One night I decided, just as the light was disappearing, to hasten up the fell, 1,955 feet of steep climbing right up to the summit of Winder. A lung-opening, blood-stirring, bone-strengthening lunge of an effort, guaranteed to leave you feeling at first terrible and then, as your body begins to recover, elated while surrounded by sweeping views up in the clouds.
Going up the hill at night is even more exhilarating than a daytime jaunt because you are racing against the dark and know that you will probably have the summit and the ridge all to yourself to scream or dance or quickly scrawl a sketch.
On this particular evening the sky was full of threatening clouds but, as I stepped across the windy ridge that links Winder and Arant Haw, with views west over the Lake District mountains, there was a single band of red sunset colour streaked across the grey. The strong dark shapes of the clouds and the dash of colour seemed to vibrate above the steep plummeting hill slopes that run away from the ridge to right and left and the scene painted itself in my mind’s eye, making me promise to return.
This afternoon I dodged rain storms and braved an icy wind to take photos, subsequently joined together, of that view. The forecast promised worse this evening so no return trip was made and no sunset recorded. Following my original night-time foray I had created a watercolour from memory to test my first impression of the night-time experience, to see if I could capture the feel of that moment on the ridge. During today’s afternoon visit I quickly made a pencil sketch before my hands went numb.
The sun was trying to break through as I approached the summit of Winder, creating some interesting patterns of light and dark.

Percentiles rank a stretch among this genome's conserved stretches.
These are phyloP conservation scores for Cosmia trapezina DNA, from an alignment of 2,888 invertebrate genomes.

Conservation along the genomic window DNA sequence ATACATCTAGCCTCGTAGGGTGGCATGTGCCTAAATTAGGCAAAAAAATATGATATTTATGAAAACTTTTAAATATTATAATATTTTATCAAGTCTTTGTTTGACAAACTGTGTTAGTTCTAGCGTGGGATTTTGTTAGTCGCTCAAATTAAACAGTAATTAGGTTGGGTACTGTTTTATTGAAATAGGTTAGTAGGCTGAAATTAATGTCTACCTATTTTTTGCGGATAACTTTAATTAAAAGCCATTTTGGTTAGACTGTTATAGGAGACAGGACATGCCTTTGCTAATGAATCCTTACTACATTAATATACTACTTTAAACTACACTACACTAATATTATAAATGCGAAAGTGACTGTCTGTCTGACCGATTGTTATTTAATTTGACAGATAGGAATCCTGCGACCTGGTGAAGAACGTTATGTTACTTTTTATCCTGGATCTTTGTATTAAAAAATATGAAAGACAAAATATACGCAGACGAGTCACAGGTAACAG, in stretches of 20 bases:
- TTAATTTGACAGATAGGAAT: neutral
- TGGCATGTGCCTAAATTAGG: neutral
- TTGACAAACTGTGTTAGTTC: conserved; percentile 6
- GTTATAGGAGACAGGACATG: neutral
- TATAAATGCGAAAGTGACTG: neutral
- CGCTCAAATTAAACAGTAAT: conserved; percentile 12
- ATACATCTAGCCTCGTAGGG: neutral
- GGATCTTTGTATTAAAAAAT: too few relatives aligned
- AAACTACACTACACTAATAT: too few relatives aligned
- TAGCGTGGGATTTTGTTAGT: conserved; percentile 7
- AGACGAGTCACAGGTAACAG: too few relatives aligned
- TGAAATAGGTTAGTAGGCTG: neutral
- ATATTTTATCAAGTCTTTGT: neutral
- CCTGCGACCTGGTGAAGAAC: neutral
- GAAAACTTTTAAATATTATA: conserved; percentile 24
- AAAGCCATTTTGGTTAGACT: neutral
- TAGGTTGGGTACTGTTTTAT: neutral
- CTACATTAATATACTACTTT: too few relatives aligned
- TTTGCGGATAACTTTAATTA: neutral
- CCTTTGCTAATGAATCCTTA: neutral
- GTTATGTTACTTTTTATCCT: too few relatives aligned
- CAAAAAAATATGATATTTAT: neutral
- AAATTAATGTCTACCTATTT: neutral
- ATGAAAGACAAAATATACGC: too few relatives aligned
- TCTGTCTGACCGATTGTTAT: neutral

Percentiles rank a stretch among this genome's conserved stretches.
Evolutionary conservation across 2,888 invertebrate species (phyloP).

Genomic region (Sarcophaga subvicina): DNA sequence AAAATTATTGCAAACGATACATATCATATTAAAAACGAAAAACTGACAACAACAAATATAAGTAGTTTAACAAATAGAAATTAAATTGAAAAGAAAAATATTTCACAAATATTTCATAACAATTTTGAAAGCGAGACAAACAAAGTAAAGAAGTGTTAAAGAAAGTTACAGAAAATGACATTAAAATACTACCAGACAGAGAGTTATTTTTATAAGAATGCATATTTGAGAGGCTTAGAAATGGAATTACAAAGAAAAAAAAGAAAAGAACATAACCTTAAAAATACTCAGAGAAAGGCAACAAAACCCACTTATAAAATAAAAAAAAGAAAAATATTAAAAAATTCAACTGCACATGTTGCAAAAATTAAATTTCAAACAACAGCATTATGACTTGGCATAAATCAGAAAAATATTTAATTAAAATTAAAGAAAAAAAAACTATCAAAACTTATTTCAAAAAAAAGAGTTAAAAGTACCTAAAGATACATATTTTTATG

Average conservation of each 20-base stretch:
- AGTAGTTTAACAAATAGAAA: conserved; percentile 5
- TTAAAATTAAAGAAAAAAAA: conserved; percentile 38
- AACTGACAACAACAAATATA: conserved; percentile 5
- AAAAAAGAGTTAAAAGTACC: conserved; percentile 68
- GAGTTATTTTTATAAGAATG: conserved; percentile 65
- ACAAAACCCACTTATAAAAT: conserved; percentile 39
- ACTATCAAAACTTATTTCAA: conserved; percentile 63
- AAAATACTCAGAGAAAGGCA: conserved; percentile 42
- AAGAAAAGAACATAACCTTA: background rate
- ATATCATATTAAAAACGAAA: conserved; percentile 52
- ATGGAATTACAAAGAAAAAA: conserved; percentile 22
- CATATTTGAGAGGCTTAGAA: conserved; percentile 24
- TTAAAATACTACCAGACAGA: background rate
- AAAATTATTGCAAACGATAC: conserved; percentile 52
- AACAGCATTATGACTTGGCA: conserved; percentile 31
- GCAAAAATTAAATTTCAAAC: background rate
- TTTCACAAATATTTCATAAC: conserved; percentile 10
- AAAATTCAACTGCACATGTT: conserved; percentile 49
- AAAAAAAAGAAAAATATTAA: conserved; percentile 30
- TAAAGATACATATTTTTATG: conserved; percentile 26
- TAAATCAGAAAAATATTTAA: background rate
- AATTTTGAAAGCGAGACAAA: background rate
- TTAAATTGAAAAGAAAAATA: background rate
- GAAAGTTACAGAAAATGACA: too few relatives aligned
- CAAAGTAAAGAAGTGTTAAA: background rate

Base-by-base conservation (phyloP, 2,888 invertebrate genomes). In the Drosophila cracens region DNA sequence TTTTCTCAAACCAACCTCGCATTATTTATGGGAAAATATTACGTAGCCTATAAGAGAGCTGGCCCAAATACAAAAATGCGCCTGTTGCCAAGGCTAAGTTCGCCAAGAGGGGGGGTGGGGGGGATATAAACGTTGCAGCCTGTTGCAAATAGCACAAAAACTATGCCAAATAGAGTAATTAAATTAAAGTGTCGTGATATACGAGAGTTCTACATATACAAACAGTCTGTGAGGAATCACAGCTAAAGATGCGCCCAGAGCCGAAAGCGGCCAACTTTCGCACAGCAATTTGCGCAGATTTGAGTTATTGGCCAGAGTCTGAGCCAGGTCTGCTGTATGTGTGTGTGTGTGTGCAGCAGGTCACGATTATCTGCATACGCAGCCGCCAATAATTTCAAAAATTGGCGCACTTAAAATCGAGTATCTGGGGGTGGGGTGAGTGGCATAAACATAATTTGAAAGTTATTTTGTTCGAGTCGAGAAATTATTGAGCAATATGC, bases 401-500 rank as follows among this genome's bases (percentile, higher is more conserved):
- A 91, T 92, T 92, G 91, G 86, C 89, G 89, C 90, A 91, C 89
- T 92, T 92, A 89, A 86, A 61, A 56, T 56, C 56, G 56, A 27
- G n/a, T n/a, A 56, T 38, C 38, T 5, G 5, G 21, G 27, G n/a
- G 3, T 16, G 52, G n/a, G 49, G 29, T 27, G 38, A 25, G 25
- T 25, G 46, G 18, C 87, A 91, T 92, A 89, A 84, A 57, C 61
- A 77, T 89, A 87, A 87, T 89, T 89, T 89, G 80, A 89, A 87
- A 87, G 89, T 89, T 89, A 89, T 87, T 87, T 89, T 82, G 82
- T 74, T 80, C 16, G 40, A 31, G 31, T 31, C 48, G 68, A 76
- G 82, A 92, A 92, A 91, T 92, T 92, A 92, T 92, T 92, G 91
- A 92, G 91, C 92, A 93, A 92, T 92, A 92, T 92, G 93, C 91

Over in Dentdale the village of Dent was bathed in sunshine while I was donning a rain jacket on my journey across the heights.
Proving that, once again, my trying to carry out any art-related activities on the hill activates some kind of spoilsport alarm, a team of film-makers arrived just as I was reaching the spot where I wanted to stop and sketch. They, naturally, chose the same area I was interested in to set up their tripods and proceeded to record a local guide and her party of walkers treading the path to Winder.
Resigned to my fate I skirted around them and assumed they would be there all afternoon but – no – in a matter of moments they were gone! My sketchbook was released from its bag and I managed to get down the basics of the scene I have in mind to paint before succumbing to hypothermia in the biting wind. Who knows what will happen when I return with my paints – maybe a parade of unicyclists or a troupe of accordion players will march over the horizon … but it will make for an interesting blog post nonetheless.
I have two rules in life – to hell with it, whatever it is, and get your work done.
― Ray Bradbury